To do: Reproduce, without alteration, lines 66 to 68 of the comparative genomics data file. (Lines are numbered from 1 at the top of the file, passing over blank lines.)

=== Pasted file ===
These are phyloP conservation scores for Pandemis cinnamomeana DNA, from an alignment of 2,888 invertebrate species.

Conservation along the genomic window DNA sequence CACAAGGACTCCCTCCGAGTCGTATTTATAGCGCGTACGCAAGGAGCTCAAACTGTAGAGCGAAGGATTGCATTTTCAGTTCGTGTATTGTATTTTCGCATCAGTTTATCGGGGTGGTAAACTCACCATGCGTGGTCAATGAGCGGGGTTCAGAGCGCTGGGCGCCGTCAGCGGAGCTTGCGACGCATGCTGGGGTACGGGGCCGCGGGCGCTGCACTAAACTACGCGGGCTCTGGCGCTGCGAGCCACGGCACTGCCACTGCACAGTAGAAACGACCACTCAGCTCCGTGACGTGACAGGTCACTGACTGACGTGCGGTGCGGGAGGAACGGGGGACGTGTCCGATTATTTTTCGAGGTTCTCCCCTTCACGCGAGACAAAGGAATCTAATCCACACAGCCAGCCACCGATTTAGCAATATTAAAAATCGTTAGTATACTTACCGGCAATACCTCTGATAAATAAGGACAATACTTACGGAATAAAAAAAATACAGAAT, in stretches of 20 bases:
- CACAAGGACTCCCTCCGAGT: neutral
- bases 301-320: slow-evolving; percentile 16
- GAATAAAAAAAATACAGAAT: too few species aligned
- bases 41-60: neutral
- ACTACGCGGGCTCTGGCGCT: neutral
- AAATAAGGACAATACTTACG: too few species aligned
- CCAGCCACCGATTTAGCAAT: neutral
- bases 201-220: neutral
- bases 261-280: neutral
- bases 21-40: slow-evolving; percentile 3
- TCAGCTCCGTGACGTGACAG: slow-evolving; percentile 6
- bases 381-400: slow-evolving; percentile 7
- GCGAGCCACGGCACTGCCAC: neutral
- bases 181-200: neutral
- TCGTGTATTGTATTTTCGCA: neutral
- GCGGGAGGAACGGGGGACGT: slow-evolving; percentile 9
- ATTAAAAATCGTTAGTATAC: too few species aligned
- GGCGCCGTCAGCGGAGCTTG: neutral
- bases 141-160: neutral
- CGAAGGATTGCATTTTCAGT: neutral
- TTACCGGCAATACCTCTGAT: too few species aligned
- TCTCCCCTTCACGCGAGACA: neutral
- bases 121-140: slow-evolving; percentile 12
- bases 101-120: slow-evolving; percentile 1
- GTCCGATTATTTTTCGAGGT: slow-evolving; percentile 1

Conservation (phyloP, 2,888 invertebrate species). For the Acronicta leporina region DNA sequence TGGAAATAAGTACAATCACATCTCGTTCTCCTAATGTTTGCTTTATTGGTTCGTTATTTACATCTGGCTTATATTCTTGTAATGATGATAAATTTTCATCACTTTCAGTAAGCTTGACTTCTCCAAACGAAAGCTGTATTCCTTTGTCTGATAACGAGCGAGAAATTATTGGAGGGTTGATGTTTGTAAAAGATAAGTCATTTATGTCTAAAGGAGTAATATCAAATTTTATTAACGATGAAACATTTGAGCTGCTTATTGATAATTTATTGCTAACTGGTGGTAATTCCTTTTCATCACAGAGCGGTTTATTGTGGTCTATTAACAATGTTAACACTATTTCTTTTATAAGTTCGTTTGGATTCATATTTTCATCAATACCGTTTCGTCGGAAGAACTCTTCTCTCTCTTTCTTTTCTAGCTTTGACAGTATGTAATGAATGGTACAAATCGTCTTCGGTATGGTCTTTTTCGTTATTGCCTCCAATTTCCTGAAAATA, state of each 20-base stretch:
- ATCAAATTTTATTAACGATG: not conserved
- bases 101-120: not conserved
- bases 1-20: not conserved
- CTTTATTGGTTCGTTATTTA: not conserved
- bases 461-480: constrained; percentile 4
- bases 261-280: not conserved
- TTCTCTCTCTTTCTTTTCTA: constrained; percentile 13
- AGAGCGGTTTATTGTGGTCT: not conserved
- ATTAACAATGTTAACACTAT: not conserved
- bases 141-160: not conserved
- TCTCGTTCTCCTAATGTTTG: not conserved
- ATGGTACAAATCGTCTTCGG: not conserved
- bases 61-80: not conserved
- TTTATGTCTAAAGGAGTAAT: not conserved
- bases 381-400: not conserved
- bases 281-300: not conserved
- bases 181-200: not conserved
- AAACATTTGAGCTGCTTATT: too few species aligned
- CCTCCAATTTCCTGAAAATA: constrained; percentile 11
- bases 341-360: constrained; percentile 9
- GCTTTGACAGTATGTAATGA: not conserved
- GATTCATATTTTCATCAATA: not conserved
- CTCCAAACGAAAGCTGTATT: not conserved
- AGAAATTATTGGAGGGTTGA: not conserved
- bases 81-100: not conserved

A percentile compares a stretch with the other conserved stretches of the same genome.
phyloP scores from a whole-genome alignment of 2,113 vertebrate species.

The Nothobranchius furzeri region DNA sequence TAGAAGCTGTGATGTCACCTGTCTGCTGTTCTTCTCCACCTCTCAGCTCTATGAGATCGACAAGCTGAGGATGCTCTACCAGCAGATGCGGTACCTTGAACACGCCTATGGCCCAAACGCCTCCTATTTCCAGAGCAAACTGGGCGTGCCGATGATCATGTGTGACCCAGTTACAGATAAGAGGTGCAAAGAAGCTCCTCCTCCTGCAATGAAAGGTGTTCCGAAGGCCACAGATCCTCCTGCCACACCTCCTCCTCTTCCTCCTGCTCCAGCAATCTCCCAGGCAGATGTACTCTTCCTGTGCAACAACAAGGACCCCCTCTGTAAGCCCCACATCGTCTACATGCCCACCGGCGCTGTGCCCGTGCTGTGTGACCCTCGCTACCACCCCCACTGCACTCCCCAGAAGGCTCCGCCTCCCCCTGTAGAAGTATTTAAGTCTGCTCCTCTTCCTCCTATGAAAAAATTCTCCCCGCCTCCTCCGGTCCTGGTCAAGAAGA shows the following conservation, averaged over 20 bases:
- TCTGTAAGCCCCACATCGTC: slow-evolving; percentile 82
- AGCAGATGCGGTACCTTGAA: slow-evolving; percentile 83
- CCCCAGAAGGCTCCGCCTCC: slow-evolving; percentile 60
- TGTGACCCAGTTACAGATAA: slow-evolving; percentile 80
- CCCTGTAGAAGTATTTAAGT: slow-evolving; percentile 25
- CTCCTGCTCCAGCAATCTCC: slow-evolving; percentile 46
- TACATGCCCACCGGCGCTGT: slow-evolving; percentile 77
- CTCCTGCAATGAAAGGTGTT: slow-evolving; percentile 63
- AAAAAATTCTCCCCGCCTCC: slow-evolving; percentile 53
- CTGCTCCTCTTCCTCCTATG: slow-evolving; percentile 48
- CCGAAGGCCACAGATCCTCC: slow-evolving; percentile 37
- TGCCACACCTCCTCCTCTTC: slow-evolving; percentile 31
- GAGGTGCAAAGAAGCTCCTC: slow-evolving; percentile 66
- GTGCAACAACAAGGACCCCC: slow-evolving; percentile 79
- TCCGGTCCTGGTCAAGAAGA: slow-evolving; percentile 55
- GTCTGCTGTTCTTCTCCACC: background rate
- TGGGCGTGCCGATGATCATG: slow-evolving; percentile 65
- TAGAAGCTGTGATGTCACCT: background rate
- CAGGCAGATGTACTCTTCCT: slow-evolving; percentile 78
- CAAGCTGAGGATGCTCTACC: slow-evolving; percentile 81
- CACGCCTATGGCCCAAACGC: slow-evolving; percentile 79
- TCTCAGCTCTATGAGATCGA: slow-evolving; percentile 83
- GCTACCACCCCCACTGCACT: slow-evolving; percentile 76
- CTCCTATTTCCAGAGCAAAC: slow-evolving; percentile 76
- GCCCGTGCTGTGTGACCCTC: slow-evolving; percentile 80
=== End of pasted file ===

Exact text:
- CTGCTCCTCTTCCTCCTATG: slow-evolving; percentile 48
- CCGAAGGCCACAGATCCTCC: slow-evolving; percentile 37
- TGCCACACCTCCTCCTCTTC: slow-evolving; percentile 31